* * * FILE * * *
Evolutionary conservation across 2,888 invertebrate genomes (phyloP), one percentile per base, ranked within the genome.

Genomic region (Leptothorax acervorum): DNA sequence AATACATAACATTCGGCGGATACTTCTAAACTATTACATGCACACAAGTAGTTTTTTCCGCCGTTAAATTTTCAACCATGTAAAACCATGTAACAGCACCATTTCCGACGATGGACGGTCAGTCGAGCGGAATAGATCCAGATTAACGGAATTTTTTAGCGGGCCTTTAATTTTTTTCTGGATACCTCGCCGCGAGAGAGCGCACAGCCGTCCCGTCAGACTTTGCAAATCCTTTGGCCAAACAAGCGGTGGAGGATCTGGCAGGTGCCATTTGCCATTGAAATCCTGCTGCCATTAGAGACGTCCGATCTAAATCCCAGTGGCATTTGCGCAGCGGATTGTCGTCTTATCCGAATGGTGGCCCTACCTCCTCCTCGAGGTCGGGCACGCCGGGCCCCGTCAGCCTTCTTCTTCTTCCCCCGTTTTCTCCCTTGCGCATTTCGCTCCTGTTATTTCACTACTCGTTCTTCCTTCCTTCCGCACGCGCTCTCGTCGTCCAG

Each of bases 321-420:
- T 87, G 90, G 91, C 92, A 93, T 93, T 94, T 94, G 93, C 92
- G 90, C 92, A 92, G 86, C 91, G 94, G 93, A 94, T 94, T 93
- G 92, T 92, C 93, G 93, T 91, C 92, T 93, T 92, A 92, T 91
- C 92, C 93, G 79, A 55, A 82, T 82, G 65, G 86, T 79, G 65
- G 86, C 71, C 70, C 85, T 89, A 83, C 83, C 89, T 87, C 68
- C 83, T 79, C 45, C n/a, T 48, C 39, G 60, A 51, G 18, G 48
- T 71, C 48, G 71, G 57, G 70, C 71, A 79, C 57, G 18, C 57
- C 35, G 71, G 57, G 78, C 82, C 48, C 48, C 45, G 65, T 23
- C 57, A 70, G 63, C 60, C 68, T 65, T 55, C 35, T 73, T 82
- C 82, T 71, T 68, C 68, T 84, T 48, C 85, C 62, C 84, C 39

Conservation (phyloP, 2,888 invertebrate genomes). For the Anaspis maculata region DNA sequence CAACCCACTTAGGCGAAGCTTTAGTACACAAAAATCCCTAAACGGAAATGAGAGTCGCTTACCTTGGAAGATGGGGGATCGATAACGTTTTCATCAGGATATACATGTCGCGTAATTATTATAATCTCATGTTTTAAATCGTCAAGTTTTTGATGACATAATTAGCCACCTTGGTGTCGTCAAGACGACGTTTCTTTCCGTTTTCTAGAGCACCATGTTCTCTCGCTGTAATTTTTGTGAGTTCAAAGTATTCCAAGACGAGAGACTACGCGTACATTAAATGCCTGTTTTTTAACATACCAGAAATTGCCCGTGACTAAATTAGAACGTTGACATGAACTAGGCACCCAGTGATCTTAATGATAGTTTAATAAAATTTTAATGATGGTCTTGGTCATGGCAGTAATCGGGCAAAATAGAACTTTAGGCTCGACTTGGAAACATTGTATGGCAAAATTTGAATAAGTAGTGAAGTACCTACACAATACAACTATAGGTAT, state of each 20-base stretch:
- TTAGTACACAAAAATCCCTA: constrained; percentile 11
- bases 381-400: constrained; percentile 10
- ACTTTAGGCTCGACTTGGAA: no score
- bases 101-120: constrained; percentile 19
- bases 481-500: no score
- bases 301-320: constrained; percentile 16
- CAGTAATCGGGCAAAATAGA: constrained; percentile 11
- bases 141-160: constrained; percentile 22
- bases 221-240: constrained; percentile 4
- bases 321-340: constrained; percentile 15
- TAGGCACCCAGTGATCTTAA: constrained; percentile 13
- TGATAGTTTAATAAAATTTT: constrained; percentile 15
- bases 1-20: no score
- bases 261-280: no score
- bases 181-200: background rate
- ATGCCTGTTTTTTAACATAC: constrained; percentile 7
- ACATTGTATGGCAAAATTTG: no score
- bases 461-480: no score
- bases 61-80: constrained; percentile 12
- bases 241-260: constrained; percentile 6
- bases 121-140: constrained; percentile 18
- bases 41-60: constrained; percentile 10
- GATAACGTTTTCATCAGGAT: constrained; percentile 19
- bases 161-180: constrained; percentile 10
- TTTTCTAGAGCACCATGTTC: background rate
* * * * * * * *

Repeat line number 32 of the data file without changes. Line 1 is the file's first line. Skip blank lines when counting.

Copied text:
- bases 461-480: no score